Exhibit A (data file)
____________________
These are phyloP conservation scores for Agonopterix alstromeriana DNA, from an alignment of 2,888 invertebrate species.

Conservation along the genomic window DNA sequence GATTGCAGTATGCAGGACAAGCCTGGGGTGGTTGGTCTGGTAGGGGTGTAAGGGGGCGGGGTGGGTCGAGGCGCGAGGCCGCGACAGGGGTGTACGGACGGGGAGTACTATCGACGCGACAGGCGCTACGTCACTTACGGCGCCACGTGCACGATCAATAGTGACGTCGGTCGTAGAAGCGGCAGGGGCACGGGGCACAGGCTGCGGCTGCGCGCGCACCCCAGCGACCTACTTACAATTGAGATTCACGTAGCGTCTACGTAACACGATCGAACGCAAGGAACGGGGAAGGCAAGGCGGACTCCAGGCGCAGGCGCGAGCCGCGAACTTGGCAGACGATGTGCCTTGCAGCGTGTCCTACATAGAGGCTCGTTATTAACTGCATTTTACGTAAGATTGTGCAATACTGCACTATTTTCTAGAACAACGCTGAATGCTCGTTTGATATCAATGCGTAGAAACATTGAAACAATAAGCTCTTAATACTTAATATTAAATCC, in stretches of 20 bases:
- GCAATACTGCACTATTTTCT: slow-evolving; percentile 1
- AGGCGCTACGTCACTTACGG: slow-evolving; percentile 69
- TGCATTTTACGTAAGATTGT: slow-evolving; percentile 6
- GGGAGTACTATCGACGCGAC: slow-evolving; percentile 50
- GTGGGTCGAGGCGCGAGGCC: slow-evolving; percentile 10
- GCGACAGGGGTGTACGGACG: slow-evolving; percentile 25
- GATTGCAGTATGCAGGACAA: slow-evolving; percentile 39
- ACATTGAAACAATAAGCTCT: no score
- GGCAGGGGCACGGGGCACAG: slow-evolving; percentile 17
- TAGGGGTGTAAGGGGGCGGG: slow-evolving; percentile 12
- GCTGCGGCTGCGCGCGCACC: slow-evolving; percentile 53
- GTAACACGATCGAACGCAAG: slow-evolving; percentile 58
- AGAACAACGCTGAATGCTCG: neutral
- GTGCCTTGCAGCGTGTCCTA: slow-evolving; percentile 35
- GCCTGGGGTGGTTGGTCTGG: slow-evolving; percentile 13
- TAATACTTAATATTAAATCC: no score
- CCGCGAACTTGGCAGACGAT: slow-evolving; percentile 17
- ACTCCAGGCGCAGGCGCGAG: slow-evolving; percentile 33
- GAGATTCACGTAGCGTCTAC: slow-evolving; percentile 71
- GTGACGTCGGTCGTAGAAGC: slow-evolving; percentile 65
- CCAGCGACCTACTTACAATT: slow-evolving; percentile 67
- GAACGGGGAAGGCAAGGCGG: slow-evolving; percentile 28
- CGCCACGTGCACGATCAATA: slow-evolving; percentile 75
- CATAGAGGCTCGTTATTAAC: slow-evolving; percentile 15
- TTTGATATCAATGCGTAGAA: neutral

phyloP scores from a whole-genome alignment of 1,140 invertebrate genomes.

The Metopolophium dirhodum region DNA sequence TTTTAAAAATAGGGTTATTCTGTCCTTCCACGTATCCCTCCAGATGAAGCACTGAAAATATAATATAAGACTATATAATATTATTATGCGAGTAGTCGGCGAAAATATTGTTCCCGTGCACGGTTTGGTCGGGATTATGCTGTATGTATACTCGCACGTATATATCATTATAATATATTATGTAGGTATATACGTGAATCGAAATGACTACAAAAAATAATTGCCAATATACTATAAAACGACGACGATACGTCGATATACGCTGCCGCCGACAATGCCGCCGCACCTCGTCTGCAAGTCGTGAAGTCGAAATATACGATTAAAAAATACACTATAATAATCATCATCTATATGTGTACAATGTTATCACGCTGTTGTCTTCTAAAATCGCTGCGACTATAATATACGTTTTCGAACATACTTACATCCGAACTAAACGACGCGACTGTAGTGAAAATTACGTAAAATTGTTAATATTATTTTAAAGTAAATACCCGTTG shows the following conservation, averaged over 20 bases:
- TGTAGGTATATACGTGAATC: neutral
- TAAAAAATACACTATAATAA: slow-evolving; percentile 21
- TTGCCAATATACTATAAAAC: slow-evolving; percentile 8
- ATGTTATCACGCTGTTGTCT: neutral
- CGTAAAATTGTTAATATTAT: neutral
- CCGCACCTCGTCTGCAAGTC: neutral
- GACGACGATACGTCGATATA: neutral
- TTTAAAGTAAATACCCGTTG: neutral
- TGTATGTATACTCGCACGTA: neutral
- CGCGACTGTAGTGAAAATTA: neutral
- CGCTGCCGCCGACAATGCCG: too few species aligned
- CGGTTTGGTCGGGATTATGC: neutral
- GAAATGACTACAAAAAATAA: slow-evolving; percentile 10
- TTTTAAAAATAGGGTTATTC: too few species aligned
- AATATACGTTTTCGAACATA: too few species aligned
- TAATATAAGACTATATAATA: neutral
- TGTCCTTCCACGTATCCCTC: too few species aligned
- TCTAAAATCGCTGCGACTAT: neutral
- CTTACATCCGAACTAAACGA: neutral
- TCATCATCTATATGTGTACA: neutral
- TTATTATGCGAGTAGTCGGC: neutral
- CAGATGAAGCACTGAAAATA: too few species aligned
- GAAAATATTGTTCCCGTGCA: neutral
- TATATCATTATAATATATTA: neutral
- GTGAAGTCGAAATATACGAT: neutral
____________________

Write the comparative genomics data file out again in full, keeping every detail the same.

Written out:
These are phyloP conservation scores for Agonopterix alstromeriana DNA, from an alignment of 2,888 invertebrate species.

Conservation along the genomic window DNA sequence GATTGCAGTATGCAGGACAAGCCTGGGGTGGTTGGTCTGGTAGGGGTGTAAGGGGGCGGGGTGGGTCGAGGCGCGAGGCCGCGACAGGGGTGTACGGACGGGGAGTACTATCGACGCGACAGGCGCTACGTCACTTACGGCGCCACGTGCACGATCAATAGTGACGTCGGTCGTAGAAGCGGCAGGGGCACGGGGCACAGGCTGCGGCTGCGCGCGCACCCCAGCGACCTACTTACAATTGAGATTCACGTAGCGTCTACGTAACACGATCGAACGCAAGGAACGGGGAAGGCAAGGCGGACTCCAGGCGCAGGCGCGAGCCGCGAACTTGGCAGACGATGTGCCTTGCAGCGTGTCCTACATAGAGGCTCGTTATTAACTGCATTTTACGTAAGATTGTGCAATACTGCACTATTTTCTAGAACAACGCTGAATGCTCGTTTGATATCAATGCGTAGAAACATTGAAACAATAAGCTCTTAATACTTAATATTAAATCC, in stretches of 20 bases:
- GCAATACTGCACTATTTTCT: slow-evolving; percentile 1
- AGGCGCTACGTCACTTACGG: slow-evolving; percentile 69
- TGCATTTTACGTAAGATTGT: slow-evolving; percentile 6
- GGGAGTACTATCGACGCGAC: slow-evolving; percentile 50
- GTGGGTCGAGGCGCGAGGCC: slow-evolving; percentile 10
- GCGACAGGGGTGTACGGACG: slow-evolving; percentile 25
- GATTGCAGTATGCAGGACAA: slow-evolving; percentile 39
- ACATTGAAACAATAAGCTCT: no score
- GGCAGGGGCACGGGGCACAG: slow-evolving; percentile 17
- TAGGGGTGTAAGGGGGCGGG: slow-evolving; percentile 12
- GCTGCGGCTGCGCGCGCACC: slow-evolving; percentile 53
- GTAACACGATCGAACGCAAG: slow-evolving; percentile 58
- AGAACAACGCTGAATGCTCG: neutral
- GTGCCTTGCAGCGTGTCCTA: slow-evolving; percentile 35
- GCCTGGGGTGGTTGGTCTGG: slow-evolving; percentile 13
- TAATACTTAATATTAAATCC: no score
- CCGCGAACTTGGCAGACGAT: slow-evolving; percentile 17
- ACTCCAGGCGCAGGCGCGAG: slow-evolving; percentile 33
- GAGATTCACGTAGCGTCTAC: slow-evolving; percentile 71
- GTGACGTCGGTCGTAGAAGC: slow-evolving; percentile 65
- CCAGCGACCTACTTACAATT: slow-evolving; percentile 67
- GAACGGGGAAGGCAAGGCGG: slow-evolving; percentile 28
- CGCCACGTGCACGATCAATA: slow-evolving; percentile 75
- CATAGAGGCTCGTTATTAAC: slow-evolving; percentile 15
- TTTGATATCAATGCGTAGAA: neutral

phyloP scores from a whole-genome alignment of 1,140 invertebrate genomes.

The Metopolophium dirhodum region DNA sequence TTTTAAAAATAGGGTTATTCTGTCCTTCCACGTATCCCTCCAGATGAAGCACTGAAAATATAATATAAGACTATATAATATTATTATGCGAGTAGTCGGCGAAAATATTGTTCCCGTGCACGGTTTGGTCGGGATTATGCTGTATGTATACTCGCACGTATATATCATTATAATATATTATGTAGGTATATACGTGAATCGAAATGACTACAAAAAATAATTGCCAATATACTATAAAACGACGACGATACGTCGATATACGCTGCCGCCGACAATGCCGCCGCACCTCGTCTGCAAGTCGTGAAGTCGAAATATACGATTAAAAAATACACTATAATAATCATCATCTATATGTGTACAATGTTATCACGCTGTTGTCTTCTAAAATCGCTGCGACTATAATATACGTTTTCGAACATACTTACATCCGAACTAAACGACGCGACTGTAGTGAAAATTACGTAAAATTGTTAATATTATTTTAAAGTAAATACCCGTTG shows the following conservation, averaged over 20 bases:
- TGTAGGTATATACGTGAATC: neutral
- TAAAAAATACACTATAATAA: slow-evolving; percentile 21
- TTGCCAATATACTATAAAAC: slow-evolving; percentile 8
- ATGTTATCACGCTGTTGTCT: neutral
- CGTAAAATTGTTAATATTAT: neutral
- CCGCACCTCGTCTGCAAGTC: neutral
- GACGACGATACGTCGATATA: neutral
- TTTAAAGTAAATACCCGTTG: neutral
- TGTATGTATACTCGCACGTA: neutral
- CGCGACTGTAGTGAAAATTA: neutral
- CGCTGCCGCCGACAATGCCG: too few species aligned
- CGGTTTGGTCGGGATTATGC: neutral
- GAAATGACTACAAAAAATAA: slow-evolving; percentile 10
- TTTTAAAAATAGGGTTATTC: too few species aligned
- AATATACGTTTTCGAACATA: too few species aligned
- TAATATAAGACTATATAATA: neutral
- TGTCCTTCCACGTATCCCTC: too few species aligned
- TCTAAAATCGCTGCGACTAT: neutral
- CTTACATCCGAACTAAACGA: neutral
- TCATCATCTATATGTGTACA: neutral
- TTATTATGCGAGTAGTCGGC: neutral
- CAGATGAAGCACTGAAAATA: too few species aligned
- GAAAATATTGTTCCCGTGCA: neutral
- TATATCATTATAATATATTA: neutral
- GTGAAGTCGAAATATACGAT: neutral